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After a lengthy discussion about the false positives the current system throws up, it was suggested that we should open a debate about whether or not the current system would benefit from being more open.

In my opinion, it would be valuable if the community had more access to how the good/bad filter was doing its job, so as to use the wisdom of crowds to improve upon it.

No one wants spam, but we also don't want to have to rewrite perfectly good questions to please an invisible overlord.

I don't think the algorithm should be made explicit, but to understand the kind of criteria used in its creation would be enough, I think, to benefit from the SE hive mind.

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6  
Nope. I'm happy as it is. –  Thursagen Jul 5 '11 at 12:30

4 Answers 4

up vote 18 down vote accepted

Two relevant points:

  1. We have more questions than we need. We can afford to be picky. Further, we can afford to throw away good questions that don't meet an arbitrary standard - similar to a restaurant that requires a tie. Sure, the tie doesn't mean anything more than some arbitrary requirement, however since the restaurant is booked solid, we aren't going to be hurt by this requirement. Remember, the person asking the question is requesting help - it's ok to make them work a little harder to get that help, especially if they are asking a questions which trip the rather trivial quality filter.

  2. We are not interested in giving users the tools that will help them get as close to the line without crossing over. If a user is asking, "How close can I get to the edge of the cliff without falling off", they are asking the wrong question. They should instead be asking, "What are the guidelines that will help me stay as far away from that huge gray area as possible, nevermind getting close to the edge" - and those guidelines are already presented to the users that demonstrate a need for them.

My experience with releasing details of the filters is as follows:

We have a "subjective question" alert, which is triggered by relatively simple word usage. When people hit it and asked a question on meta, we used to say, "It's probably due to this word, but here are the problems with your question title - try to make it less subjective.". Once Jeff released the actual regex for it, the discussions instead tended toward why or why not those words should be in the filter, rather than why a particular question was subjective or not.

In other words, releasing the filter caused the community to focus on the filter's faults, rather than causing the community to improve the questions.

As programmers, we can always find some fault with a heuristic.

But it's the wrong thing to focus on.

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I think you're the only one who's ever found a false positive, if you indeed have. Disclosing the metrics would only encourage people to game the system by figuring out ways to work around them. The point is to prevent bad questions from entering our site. Thus, your suggestion is counter-productive.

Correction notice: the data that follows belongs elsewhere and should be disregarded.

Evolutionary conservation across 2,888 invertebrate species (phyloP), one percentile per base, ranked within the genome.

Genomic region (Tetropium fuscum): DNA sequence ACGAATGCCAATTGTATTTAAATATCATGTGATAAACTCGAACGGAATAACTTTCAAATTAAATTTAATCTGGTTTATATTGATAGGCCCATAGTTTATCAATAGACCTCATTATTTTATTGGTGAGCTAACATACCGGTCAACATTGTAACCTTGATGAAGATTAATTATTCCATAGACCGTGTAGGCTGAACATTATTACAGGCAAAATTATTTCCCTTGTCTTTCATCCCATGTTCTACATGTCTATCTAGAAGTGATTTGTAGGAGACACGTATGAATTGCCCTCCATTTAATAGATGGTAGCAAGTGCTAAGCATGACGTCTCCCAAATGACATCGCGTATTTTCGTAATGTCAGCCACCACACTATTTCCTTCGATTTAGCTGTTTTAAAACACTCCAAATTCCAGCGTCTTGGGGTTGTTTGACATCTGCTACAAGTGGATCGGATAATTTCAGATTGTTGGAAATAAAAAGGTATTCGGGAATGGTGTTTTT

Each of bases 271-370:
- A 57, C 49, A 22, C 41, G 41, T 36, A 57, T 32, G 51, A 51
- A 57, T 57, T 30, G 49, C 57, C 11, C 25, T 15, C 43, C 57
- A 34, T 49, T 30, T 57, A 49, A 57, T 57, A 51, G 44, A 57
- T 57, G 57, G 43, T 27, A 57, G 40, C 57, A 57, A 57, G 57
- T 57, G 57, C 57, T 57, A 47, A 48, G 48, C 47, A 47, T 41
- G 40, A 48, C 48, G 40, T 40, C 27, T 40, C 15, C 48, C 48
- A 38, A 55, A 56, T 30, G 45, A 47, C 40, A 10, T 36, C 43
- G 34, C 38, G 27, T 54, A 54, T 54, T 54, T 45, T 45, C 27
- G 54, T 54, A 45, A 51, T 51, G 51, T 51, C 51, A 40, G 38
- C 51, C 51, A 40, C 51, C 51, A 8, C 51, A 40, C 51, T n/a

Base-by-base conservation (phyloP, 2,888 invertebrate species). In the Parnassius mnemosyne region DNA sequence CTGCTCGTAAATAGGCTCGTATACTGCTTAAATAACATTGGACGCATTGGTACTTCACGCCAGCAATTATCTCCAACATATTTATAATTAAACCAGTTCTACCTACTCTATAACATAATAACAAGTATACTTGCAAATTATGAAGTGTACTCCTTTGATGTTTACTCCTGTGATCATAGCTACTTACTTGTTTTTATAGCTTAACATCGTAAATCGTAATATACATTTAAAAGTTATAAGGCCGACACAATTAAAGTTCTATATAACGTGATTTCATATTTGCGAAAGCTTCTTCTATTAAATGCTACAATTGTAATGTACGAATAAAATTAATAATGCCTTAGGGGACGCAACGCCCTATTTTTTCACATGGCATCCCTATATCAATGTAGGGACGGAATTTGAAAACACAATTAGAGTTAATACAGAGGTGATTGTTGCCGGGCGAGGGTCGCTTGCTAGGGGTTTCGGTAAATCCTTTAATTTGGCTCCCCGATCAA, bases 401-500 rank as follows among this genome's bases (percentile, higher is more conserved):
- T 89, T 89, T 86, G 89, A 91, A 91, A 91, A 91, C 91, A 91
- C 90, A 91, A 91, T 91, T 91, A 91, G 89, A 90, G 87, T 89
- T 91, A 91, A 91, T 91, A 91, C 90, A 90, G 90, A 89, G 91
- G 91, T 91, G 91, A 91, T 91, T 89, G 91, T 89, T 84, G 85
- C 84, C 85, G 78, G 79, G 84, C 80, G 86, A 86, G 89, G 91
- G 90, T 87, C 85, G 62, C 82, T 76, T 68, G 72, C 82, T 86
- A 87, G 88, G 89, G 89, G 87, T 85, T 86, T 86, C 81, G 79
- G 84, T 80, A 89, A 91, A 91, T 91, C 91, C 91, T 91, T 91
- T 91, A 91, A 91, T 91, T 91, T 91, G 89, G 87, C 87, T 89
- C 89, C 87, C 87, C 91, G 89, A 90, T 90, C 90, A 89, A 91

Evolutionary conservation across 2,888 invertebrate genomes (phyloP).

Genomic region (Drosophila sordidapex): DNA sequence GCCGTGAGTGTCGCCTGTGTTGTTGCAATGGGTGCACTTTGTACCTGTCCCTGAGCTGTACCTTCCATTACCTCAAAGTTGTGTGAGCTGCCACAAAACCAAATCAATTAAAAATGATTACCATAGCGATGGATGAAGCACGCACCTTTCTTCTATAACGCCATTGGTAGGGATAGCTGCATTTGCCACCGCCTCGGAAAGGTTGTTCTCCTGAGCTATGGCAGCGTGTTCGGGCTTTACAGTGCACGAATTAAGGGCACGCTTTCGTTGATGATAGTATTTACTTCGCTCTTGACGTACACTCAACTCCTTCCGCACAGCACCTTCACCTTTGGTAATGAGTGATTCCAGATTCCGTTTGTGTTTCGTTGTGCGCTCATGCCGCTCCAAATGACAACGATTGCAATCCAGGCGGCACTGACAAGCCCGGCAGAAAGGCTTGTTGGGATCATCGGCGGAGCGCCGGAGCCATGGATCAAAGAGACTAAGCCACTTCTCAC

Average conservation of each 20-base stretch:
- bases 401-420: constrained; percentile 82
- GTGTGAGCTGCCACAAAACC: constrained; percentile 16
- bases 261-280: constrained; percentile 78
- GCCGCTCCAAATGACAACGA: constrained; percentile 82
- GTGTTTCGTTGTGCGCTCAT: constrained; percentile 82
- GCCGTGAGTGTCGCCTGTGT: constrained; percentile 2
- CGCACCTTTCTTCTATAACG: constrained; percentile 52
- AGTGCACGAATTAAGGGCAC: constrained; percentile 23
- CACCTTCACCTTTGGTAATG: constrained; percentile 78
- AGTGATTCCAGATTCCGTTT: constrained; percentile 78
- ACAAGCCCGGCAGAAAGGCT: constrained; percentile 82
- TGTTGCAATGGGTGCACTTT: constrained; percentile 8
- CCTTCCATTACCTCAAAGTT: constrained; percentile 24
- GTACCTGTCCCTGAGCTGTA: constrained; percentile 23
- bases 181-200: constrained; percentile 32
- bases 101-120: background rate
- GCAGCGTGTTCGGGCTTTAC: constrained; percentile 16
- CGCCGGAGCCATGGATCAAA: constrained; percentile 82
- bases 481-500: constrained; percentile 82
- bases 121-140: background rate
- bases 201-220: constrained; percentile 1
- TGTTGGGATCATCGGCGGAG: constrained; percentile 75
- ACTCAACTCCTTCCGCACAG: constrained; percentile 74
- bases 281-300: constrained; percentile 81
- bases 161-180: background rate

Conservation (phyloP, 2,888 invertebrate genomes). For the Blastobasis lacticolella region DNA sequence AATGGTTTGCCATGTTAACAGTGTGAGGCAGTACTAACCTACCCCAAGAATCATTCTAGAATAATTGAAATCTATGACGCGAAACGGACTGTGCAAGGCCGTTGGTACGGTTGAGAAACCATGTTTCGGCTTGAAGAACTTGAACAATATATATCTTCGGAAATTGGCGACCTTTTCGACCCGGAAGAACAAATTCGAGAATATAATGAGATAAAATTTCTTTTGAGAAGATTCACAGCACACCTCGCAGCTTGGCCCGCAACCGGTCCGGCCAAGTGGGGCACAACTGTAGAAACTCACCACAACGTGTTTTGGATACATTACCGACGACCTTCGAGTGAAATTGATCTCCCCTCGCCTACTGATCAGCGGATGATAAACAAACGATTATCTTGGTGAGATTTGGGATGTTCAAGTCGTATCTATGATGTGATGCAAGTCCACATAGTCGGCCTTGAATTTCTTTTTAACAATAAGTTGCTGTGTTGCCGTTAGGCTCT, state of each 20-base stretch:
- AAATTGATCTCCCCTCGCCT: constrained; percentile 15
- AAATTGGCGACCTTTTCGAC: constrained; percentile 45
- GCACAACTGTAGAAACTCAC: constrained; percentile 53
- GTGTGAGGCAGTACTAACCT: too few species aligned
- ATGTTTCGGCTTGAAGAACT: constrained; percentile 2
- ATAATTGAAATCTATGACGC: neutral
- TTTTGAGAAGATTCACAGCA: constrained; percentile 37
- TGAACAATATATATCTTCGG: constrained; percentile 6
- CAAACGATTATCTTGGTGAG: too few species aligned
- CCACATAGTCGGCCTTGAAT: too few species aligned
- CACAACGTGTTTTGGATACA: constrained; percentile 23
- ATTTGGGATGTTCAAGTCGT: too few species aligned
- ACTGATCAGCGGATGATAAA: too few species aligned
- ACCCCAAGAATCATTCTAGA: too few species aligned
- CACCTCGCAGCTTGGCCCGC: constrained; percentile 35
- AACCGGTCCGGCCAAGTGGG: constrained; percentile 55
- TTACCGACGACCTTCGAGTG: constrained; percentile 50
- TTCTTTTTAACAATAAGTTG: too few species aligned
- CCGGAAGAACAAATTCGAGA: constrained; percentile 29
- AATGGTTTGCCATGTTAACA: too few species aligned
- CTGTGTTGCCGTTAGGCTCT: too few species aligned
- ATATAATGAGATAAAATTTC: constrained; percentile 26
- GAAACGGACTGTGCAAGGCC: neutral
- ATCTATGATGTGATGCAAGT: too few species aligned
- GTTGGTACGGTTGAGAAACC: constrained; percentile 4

As Bill implied in an answer to your previous question the standards that we have now represent an absolute minimum quality bar. If your questions are not meeting that minimum standard, we're not particularly interested in accepting them.

We have already documented some tried-and-true methods of improving your question here, and several other places around Meta. I see no compelling reason to waste any more time on this.

You're right in observing that you shouldn't be able to split the question up into multiple paragraphs and bypass the quality filter. But this kind of thing isn't worth optimizing. It's keeping out the worst of the worst, and that's all that it is really intended to do. If someone happens to skate by it by splitting a bad single-paragraph question up into multiple paragraphs, you can rest assured that the community will quickly close that question and all will be well with the world again.

Also, perhaps you missed it, but it looks like we've already fixed that particular bug. Whitespace is now stripped out of questions before they are run through the quality filter. Ahh, the power of regex.

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There is no need to make the algoritm public; there are users who see which posts get automatically flag as low quality, and they can suggest which posts should not be considered as low quality, if they notice a recurrent pattern.

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In my opinion, it would be valuable if the community had more access to how the good/bad filter was doing its job, so as to use the wisdom of crowds to improve upon it.

I agree completely!

But there is a problem.

We don't want users being able to game the system.

Why is that a problem? With this type of system, there are two components: the algorithm, and the underlying data. If someone has access to both components, the system can be gamed. So either we have to restrict access to our algorithm, or to our data, or to both. Our data, through the public data dumps, is (mostly) available to anyone already, and we can't exactly "take it back." Therefore, we have to restrict the availability of the algorithm.

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